Subacromial impingement syndrome or “swimmer’s shoulder” affects the group of tendons inside your shoulder called your rotator cuff.
When your rotator cuff tendons become irritated or inflamed, they rub on the shoulder blade and you feel pain, weakness and have a reduced range of motion. This usually occurs when you are involved in a repeated overhead activity, such as swimming.
Read on to learn the symptoms, causes, and treatment options for subacromial impingement syndrome.
What are the parts of a shoulder?
To better understand what causes subacromial impingement syndrome, it’s helpful to understand the different components of the shoulder and how they connect.
Two joints make up the shoulder:
- The acromioclavicular joint connects your shoulder blade to your collarbone and allows you to raise your arm above your head.
- The glenohumeral joint is a ball and socket joint. It gives you the ability to rotate your shoulder in a circle and move it up and out from your body.
Soft tissue-like ligaments, cartilage, and tendons surround your glenohumeral joint. They help cushion the joint’s movement and keep the large humeral head in the shallow socket cavity.
Your rotator cuff is a group of tendons and muscles surrounding the top of the humerus to keep the head in place and allow your arm to rotate.
The deltoid muscle is the largest and strongest muscle in your shoulder. Tendons attach it to the clavicle and humerus, and it provides you the strength to lift your arm.
Your bicep tendon connects your forearm’s front muscle to your shoulder’s top socket. It allows your forearm to rotate and elbow to bend.
What causes shoulder impingement?
Most cases of subacromial impingement are caused by overuse. Repeated overhead motion can cause inflammation, making the tendons swell and “catch” on your upper shoulder bone.
There are a few other less likely causes for subacromial impingement:
- Shoulder instability
- Curved or hooked acromion
- Previous shoulder injury
- Muscular weakness
Symptoms and diagnosis of subacromial impingement syndrome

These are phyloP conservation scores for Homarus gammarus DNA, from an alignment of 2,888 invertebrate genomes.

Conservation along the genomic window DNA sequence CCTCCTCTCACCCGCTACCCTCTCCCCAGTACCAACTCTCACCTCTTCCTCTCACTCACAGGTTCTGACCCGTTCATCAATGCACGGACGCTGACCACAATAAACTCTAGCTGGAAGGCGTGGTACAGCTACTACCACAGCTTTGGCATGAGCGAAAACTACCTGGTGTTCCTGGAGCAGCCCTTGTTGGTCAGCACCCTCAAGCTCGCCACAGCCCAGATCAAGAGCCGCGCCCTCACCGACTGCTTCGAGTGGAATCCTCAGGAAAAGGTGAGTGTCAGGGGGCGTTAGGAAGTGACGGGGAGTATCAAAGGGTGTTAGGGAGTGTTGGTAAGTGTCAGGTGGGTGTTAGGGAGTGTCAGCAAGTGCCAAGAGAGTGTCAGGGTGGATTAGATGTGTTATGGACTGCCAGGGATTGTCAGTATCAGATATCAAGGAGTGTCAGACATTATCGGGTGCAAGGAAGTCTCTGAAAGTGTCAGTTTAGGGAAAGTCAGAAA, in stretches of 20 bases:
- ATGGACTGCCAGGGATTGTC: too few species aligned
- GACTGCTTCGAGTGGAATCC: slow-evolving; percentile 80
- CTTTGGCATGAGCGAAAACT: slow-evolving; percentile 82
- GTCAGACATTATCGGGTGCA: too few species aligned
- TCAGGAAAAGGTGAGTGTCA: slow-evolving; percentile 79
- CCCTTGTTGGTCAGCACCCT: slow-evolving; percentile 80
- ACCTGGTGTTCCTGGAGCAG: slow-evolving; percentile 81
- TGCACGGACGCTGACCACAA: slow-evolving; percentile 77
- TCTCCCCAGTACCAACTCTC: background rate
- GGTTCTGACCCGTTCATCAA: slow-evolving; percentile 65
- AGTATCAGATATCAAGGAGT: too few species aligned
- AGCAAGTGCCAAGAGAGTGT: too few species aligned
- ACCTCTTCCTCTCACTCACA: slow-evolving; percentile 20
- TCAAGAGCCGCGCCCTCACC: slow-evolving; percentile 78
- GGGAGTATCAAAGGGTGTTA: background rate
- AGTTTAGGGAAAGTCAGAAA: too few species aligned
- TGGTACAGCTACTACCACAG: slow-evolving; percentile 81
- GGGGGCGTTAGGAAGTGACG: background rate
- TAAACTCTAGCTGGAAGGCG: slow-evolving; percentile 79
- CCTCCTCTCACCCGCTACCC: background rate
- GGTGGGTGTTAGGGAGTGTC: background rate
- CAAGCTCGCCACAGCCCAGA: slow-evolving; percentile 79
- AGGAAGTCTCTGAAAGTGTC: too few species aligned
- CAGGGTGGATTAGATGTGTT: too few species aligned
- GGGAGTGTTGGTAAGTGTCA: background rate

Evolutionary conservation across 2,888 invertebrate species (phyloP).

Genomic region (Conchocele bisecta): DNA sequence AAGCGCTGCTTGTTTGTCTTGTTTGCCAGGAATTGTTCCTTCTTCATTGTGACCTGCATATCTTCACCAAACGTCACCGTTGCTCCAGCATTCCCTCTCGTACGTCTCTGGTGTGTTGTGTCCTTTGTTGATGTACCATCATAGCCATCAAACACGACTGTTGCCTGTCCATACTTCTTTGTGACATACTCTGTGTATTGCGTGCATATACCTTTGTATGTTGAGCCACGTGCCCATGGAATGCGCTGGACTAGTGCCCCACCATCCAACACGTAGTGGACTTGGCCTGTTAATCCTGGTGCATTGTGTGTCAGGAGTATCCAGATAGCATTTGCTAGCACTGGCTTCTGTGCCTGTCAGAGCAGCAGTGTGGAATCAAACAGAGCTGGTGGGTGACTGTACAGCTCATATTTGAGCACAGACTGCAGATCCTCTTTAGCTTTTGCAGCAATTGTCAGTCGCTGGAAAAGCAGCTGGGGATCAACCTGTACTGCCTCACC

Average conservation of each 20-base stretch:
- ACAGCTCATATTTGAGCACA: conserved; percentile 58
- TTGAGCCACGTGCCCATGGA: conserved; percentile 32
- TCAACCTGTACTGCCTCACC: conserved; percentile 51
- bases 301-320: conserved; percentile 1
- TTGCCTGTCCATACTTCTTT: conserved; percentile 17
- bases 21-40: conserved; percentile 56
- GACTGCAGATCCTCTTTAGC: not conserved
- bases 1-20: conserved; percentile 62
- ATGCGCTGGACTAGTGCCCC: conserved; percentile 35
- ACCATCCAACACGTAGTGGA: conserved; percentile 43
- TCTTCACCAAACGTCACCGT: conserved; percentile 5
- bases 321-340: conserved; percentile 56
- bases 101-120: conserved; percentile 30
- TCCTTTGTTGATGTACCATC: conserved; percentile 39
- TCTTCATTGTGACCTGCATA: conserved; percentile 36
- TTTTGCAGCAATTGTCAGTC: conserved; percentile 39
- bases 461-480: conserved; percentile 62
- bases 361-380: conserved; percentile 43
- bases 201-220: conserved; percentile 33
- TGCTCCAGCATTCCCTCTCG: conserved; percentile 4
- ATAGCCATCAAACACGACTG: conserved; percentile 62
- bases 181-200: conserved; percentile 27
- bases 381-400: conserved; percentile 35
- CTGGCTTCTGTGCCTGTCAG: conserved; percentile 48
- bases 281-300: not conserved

While symptoms across different types of shoulder conditions can be similar, typical symptoms associated with subacromial impingement include:
- Weakness when lifting your arm
- Difficulty reaching up behind your back
- Tenderness in the shoulder
- Catching or grating of the muscle when you rotate or raise your arm
To determine whether you have subacromial impingement syndrome, your physician will ask you for a complete medical history, have you describe your symptoms and conduct a physical examination. An X-ray or MRI may be necessary to confirm the diagnosis and determine if there are other problems.
Does shoulder impingement require surgery?
A shoulder specialist can often treat subacromial impingement syndrome without surgery. Resting from the activities that caused your impingement and following your physician’s non-operative instructions will most likely lead to healing.
Some non-operative treatment options are:
- Over the counter pain medication
- Daily stretching in a warm shower
- Avoiding repetitive activities that move your shoulder
- Physical therapy
If your pain from subacromial impingement persists or gets worse, your physician may suggest a cortisone injection in your shoulder. If the cortisone injection isn’t effective, you may have a rotator cuff tear, which would most likely result in surgery. Your physician may perform an ultrasound, MRI or arthrogram to confirm the tear.
Once a tear is confirmed, surgery involves re-attaching the tendons to the humerus head, which is the “ball” in your shoulder’s ball and socket joint.
Shoulder surgeons do most rotator cuff repairs arthroscopically, which means your surgeon will use a camera and instruments to repair your tear through small incisions.
How do you prevent shoulder impingement?
While there are many different shoulder pain causes, if you use your shoulder excessively for work, sports or daily life, subacromial impingement syndrome is pretty common.
Good training and proper recovery are the key ways to prevent impingement.
Here are six tips to keep your shoulder healthy and prevent subacromial impingement:
- Train your rotator cuff muscles to keep them strong
- Rest instead of pushing through your pain
- Keep a regular training or workout schedule
- Make sure you are training all of the muscles in your shoulder
- Ice your shoulder after a hard workout to keep inflammation down
- Make sure your technique is correct for athletes
Find out what’s really causing your shoulder pain
If your shoulder pain causes you to miss out on normal day-to-day activities, we can help. Request an appointment online or call OrthoIndy at 317.802.2000 to book an appointment with one of our shoulder specialists.
If your shoulder injury or condition is recent, you can walk right into one of our OrthoIndy Urgent Care locations for immediate care. For rehabilitation and physical therapy, no referral is needed to see one of our physical therapists.